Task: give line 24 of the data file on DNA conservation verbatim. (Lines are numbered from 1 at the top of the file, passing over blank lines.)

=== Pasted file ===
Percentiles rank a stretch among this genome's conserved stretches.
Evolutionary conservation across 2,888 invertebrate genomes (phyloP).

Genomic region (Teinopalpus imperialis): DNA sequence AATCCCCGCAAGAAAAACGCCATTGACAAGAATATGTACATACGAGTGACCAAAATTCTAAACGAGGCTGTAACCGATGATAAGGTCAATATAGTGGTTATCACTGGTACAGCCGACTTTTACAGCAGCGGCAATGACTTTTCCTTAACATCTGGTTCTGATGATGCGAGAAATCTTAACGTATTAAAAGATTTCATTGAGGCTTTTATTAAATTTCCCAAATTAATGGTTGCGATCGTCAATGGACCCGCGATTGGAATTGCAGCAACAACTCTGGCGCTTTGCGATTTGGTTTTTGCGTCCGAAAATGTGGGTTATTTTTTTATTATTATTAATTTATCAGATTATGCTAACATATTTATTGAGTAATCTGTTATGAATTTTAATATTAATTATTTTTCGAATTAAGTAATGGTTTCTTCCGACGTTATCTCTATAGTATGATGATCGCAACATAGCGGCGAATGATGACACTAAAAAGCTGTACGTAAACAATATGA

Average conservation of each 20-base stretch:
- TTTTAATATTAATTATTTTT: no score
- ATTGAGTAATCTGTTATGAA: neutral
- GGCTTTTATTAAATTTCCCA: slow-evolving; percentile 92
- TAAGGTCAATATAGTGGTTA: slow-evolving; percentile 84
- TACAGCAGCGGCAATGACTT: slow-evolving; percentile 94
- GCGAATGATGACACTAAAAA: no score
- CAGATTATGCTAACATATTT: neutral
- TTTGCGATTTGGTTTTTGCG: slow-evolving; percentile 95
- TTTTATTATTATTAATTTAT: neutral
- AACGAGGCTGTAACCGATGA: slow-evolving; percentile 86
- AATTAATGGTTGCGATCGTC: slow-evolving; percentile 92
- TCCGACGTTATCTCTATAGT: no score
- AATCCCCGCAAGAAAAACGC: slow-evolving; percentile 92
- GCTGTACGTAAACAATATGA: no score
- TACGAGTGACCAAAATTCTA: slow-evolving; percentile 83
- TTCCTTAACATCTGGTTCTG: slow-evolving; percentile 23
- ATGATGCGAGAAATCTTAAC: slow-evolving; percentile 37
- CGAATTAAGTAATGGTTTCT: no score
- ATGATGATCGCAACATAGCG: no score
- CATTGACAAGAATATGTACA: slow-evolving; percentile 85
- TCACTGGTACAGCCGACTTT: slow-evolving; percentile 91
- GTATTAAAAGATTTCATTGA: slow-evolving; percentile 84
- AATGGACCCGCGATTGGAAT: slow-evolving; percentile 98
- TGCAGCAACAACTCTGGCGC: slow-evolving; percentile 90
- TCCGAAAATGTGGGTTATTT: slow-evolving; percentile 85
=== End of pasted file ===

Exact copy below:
- CATTGACAAGAATATGTACA: slow-evolving; percentile 85